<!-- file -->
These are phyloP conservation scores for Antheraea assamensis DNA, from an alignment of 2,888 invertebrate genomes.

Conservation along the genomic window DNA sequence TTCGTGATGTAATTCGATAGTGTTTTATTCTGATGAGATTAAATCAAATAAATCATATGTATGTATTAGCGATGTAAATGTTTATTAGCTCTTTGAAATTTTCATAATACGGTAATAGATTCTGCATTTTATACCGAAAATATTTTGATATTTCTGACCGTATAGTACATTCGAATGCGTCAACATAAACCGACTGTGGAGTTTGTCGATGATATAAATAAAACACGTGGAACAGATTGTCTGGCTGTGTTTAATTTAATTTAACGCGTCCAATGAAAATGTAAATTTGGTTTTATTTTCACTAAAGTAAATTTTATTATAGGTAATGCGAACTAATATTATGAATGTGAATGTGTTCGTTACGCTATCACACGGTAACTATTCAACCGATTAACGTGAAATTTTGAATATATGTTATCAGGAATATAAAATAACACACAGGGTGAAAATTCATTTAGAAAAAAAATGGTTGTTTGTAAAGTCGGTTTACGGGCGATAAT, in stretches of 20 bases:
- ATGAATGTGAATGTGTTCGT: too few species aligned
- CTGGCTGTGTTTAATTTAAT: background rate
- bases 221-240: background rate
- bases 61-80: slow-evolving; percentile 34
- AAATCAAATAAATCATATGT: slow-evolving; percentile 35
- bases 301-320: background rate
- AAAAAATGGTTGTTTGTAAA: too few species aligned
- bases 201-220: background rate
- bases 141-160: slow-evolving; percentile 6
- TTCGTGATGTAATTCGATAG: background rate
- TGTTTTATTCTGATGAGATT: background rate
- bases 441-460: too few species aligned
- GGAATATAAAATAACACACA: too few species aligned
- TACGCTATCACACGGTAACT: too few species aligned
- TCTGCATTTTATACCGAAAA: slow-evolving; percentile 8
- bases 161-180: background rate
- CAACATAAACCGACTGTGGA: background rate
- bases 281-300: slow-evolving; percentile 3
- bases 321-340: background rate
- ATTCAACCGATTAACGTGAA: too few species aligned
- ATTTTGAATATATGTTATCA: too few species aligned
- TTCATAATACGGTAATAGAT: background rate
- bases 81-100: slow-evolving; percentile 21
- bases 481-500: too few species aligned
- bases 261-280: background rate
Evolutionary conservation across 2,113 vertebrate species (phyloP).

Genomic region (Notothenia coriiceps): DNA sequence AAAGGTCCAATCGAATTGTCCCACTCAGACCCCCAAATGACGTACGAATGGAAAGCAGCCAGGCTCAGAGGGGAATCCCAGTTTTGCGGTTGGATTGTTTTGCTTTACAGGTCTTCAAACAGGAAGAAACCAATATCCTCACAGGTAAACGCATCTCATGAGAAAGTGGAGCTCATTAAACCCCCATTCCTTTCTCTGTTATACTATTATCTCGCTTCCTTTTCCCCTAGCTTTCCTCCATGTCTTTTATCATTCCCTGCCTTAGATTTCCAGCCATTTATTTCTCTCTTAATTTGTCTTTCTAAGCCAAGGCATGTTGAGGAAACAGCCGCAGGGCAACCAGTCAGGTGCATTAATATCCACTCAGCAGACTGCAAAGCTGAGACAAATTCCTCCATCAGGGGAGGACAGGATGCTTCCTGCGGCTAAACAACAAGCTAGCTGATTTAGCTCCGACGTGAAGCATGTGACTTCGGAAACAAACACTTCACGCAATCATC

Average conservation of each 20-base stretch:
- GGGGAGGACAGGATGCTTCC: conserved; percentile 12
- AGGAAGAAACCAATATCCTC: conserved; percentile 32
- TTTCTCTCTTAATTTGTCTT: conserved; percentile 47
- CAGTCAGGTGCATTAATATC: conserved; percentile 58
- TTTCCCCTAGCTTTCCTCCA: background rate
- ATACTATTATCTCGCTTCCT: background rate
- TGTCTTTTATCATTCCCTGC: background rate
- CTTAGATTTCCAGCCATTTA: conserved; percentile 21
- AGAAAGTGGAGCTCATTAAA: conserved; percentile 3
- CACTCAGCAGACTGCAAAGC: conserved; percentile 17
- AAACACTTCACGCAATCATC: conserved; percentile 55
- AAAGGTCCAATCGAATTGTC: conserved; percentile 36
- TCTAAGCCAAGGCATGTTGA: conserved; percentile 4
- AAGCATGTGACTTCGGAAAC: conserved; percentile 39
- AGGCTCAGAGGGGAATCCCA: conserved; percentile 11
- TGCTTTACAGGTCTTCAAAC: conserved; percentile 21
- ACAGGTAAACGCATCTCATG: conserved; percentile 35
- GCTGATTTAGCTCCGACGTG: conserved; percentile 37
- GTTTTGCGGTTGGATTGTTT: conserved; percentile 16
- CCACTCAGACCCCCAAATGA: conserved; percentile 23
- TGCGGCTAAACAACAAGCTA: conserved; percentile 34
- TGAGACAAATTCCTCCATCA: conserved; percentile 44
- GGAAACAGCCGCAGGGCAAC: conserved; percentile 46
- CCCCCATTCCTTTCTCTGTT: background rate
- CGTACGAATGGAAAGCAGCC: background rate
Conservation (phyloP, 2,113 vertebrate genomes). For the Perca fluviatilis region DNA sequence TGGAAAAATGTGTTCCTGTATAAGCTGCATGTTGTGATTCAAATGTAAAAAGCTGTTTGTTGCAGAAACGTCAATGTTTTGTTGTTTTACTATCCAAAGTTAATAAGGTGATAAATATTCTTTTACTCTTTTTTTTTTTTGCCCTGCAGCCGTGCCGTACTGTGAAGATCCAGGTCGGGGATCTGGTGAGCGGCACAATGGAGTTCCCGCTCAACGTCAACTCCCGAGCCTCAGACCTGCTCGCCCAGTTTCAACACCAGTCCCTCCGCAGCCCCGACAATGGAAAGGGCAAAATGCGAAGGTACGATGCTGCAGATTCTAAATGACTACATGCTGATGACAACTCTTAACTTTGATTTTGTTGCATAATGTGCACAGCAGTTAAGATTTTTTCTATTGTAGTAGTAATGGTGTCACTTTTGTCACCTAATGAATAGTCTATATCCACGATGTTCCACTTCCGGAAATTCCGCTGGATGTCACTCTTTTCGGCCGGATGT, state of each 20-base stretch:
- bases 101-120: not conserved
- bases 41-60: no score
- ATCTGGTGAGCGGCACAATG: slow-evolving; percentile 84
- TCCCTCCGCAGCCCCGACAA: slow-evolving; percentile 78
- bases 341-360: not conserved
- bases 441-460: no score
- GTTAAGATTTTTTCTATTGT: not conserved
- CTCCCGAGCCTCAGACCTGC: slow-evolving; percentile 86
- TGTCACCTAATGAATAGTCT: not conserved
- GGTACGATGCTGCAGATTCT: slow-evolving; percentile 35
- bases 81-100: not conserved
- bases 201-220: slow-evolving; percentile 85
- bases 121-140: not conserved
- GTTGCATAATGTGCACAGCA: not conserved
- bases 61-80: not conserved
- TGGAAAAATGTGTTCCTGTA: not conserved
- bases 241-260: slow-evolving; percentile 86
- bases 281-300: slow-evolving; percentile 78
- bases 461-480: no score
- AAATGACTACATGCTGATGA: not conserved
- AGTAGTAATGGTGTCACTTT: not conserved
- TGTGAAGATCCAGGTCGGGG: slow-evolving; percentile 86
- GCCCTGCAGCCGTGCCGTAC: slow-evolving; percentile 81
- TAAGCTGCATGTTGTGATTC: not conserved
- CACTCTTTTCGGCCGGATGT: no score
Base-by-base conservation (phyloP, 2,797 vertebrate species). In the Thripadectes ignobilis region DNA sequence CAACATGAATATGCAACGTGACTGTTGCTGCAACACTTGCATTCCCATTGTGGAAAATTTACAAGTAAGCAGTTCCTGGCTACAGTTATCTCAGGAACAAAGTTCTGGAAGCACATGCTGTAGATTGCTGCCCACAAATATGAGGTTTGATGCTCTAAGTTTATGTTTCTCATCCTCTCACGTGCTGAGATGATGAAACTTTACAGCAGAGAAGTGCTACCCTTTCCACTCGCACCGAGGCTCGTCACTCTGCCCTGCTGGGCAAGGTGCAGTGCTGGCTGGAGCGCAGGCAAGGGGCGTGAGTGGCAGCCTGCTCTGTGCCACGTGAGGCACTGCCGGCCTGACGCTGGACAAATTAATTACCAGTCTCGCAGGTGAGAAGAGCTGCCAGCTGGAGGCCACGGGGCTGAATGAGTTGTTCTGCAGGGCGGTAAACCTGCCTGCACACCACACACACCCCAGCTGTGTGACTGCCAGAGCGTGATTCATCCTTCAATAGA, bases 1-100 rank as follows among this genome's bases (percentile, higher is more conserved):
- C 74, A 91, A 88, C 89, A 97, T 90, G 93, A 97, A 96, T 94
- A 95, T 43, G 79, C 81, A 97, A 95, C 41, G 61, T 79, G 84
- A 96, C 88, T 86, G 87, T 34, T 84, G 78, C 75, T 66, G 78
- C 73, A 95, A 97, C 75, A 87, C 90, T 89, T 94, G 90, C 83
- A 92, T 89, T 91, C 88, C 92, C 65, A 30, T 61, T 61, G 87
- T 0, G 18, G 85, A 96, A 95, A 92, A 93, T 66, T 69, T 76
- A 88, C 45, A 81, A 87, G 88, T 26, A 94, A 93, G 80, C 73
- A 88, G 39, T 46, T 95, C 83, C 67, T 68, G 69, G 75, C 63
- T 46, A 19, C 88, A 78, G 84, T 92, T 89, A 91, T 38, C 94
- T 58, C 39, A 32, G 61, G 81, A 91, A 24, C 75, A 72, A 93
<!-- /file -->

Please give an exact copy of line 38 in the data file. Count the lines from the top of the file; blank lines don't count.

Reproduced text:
- CTTAGATTTCCAGCCATTTA: conserved; percentile 21